Concept

Anodyne

Summary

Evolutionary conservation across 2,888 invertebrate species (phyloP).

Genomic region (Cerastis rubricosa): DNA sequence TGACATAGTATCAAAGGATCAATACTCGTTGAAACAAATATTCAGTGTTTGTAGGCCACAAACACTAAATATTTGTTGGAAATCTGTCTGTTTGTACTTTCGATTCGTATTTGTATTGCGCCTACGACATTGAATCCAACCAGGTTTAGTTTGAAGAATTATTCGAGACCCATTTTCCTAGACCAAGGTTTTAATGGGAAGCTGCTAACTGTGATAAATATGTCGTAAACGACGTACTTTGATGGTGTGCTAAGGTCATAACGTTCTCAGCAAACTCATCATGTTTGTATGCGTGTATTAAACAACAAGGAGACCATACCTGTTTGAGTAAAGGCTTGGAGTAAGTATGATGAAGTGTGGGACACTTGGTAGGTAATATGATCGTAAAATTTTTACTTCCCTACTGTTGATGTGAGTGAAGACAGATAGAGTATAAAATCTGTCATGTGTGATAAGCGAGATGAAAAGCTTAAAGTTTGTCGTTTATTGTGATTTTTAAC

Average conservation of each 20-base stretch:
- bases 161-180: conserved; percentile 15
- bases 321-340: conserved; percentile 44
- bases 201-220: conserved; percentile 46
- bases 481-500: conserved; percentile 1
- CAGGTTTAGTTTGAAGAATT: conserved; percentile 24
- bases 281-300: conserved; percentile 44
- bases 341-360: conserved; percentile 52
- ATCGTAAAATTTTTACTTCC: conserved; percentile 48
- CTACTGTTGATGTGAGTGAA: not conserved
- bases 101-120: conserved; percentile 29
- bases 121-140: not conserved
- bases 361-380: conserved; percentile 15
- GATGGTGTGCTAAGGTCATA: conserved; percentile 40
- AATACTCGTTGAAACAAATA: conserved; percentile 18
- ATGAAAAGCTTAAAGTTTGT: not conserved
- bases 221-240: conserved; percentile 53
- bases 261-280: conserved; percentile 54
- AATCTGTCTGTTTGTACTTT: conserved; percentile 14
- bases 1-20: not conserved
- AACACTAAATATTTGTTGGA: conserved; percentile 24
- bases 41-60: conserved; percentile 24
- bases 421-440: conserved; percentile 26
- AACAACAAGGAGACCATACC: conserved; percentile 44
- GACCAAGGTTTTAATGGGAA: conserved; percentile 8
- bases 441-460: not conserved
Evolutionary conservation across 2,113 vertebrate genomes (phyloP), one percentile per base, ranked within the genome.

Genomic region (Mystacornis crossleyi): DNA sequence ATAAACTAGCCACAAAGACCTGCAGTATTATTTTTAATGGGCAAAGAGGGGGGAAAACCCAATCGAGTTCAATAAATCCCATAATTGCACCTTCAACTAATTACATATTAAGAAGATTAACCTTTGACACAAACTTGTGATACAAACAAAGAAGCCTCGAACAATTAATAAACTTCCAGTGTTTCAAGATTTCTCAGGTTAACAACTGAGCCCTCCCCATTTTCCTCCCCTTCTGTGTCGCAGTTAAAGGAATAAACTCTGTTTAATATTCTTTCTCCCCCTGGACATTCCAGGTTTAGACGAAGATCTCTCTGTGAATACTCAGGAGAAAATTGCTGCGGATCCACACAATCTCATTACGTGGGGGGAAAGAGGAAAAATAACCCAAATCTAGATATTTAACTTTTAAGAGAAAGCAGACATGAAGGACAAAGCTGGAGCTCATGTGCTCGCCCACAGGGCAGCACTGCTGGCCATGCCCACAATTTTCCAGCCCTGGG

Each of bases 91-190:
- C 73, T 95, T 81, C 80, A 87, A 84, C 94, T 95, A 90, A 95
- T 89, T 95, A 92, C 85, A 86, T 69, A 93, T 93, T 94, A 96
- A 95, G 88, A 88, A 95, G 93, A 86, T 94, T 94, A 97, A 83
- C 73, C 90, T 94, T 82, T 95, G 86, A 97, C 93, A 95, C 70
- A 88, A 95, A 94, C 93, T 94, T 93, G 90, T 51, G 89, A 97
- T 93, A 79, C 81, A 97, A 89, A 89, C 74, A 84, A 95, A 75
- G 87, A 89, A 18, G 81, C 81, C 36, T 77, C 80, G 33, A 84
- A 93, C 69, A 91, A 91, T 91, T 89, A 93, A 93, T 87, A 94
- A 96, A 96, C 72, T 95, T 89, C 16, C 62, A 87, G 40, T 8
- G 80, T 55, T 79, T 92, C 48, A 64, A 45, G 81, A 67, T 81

An anodyne is a drug used to lessen pain through reducing the sensitivity of the brain or nervous system. The term was common in medicine before the 20th century, but such drugs are now more often known as analgesics or painkillers. The term anodyne derives from Greek anōdynos (ἀνώδυνος), from an- (αν-, "without") and odynē (ὀδύνη, "pain"). Etymologically, the word covers any substance that reduces pain, but doctors used it more narrowly. Some definitions restrict the term to topical medications, including herbal simples such as onion, lily, root of mallows, leaves of violet, and elderberry. Other definitions include ingested narcotics, hypnotics, and opioids. In the 19th century, the primary anodynes were opium, henbane, hemlock, tobacco, nightshade (stramonium), and chloroform. Certain compound medicines were also called by this name, such as anodyne balsam, made of castile soap, camphor, saffron, and spirit of wine, and digested in a sand heat. It was recommended not only for ea
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